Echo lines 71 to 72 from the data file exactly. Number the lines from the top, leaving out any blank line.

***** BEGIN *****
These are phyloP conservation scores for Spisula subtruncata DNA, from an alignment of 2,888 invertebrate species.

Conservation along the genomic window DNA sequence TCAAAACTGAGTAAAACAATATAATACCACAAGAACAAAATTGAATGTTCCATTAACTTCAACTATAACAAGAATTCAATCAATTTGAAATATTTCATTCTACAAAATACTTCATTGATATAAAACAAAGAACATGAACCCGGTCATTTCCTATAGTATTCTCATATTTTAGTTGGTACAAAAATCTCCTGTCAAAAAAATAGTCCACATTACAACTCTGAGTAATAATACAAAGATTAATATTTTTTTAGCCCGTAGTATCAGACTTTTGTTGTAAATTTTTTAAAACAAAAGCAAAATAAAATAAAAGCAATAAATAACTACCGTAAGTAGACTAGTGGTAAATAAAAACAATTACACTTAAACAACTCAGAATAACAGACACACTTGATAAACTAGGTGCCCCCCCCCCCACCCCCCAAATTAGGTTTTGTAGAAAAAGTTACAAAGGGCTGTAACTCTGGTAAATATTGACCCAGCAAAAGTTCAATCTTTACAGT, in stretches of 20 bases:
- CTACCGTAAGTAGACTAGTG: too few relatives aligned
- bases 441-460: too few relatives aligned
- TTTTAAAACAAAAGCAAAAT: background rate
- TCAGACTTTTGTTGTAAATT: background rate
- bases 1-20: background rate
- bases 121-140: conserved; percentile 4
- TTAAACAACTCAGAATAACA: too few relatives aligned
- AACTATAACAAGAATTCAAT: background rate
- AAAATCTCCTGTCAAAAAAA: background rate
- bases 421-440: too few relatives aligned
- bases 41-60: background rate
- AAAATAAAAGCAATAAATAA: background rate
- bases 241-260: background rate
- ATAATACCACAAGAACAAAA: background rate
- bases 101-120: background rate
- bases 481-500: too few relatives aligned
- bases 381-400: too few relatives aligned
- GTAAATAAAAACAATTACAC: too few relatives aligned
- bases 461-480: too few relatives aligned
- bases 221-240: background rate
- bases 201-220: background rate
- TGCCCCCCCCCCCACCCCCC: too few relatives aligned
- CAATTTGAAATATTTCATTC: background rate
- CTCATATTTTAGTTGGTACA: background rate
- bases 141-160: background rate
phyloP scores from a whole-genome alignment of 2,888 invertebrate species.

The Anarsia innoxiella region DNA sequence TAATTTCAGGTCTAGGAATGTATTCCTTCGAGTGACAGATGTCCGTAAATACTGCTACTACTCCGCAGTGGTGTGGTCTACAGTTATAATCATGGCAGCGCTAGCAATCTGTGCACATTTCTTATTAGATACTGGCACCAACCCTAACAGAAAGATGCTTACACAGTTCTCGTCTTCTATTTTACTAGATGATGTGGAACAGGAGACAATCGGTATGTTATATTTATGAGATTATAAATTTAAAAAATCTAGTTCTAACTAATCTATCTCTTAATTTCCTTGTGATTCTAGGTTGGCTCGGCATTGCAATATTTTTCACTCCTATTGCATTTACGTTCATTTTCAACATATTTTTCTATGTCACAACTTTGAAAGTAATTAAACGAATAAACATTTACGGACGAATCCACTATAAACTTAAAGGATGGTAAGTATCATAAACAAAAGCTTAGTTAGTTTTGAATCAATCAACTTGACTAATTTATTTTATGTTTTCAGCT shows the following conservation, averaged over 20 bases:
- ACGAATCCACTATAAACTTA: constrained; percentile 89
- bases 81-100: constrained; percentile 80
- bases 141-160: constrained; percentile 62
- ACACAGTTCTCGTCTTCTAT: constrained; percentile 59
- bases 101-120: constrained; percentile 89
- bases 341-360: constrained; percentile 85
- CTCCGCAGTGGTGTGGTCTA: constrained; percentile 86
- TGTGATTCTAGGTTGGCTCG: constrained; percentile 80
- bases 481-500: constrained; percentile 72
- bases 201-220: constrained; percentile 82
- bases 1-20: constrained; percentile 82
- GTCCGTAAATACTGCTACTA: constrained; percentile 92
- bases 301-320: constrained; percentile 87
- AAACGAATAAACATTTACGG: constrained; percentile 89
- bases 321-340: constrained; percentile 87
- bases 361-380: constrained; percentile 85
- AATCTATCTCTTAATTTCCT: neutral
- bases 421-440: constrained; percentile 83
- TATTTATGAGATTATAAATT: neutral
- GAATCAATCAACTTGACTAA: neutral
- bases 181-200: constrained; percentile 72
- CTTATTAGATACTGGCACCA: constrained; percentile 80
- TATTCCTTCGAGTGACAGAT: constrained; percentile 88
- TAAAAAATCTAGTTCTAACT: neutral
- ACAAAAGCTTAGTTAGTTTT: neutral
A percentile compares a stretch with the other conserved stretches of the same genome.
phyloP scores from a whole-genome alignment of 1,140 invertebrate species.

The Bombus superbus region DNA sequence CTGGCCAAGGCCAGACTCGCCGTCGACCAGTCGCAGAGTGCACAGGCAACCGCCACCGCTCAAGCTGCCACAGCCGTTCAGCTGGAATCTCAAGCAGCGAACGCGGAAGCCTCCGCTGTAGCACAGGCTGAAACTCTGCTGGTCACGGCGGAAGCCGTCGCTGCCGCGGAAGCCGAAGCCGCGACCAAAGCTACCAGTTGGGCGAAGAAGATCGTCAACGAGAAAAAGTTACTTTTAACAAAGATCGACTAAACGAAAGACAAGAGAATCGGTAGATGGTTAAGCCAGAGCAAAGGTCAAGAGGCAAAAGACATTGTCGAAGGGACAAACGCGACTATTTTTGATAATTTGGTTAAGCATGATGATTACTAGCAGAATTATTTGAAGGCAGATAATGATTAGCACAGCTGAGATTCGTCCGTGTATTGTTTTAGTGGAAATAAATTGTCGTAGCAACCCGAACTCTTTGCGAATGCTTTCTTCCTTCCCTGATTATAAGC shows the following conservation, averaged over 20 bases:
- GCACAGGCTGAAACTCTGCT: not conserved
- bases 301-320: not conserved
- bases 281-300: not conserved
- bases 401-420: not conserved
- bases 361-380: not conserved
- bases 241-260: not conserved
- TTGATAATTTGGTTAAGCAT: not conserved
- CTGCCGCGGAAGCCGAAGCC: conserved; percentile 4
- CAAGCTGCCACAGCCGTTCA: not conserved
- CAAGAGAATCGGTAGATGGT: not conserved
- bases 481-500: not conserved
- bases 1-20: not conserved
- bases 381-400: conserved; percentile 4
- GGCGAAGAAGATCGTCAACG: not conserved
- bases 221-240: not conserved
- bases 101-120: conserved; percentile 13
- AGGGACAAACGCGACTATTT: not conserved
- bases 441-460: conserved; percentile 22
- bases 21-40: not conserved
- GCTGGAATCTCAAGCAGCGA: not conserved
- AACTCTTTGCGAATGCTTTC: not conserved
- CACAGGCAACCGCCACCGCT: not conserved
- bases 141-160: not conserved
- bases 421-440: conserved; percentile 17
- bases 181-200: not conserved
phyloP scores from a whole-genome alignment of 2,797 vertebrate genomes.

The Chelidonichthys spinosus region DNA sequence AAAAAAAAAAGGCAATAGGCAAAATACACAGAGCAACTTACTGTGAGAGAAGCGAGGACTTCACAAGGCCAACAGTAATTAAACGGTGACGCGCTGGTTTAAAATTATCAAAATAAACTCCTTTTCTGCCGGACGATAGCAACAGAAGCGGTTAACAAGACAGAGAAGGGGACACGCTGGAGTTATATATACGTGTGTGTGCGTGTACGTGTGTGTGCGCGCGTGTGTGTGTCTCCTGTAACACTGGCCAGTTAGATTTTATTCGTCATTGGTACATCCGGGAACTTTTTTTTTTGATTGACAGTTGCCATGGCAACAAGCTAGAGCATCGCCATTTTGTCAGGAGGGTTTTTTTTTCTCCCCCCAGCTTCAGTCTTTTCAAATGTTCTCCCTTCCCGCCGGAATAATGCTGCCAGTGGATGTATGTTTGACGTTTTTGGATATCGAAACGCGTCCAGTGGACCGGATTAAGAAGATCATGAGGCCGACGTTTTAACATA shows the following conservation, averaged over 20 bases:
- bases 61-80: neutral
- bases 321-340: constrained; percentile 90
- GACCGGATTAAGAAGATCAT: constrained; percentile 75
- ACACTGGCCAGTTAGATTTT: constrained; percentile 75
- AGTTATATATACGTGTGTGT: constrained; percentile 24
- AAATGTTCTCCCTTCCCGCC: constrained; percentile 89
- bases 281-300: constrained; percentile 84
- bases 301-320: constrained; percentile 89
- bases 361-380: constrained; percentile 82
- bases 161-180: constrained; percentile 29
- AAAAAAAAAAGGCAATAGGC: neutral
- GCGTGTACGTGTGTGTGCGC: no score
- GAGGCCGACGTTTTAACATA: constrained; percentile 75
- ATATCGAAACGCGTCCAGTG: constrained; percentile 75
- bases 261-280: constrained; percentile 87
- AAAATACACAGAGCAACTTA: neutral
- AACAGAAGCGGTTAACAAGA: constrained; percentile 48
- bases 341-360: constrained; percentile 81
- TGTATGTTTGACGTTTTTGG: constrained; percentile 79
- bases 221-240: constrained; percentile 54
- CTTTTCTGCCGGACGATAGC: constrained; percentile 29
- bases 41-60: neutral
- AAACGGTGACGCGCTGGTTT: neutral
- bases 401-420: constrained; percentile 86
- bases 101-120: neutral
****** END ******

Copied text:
- GGCGAAGAAGATCGTCAACG: not conserved
- bases 221-240: not conserved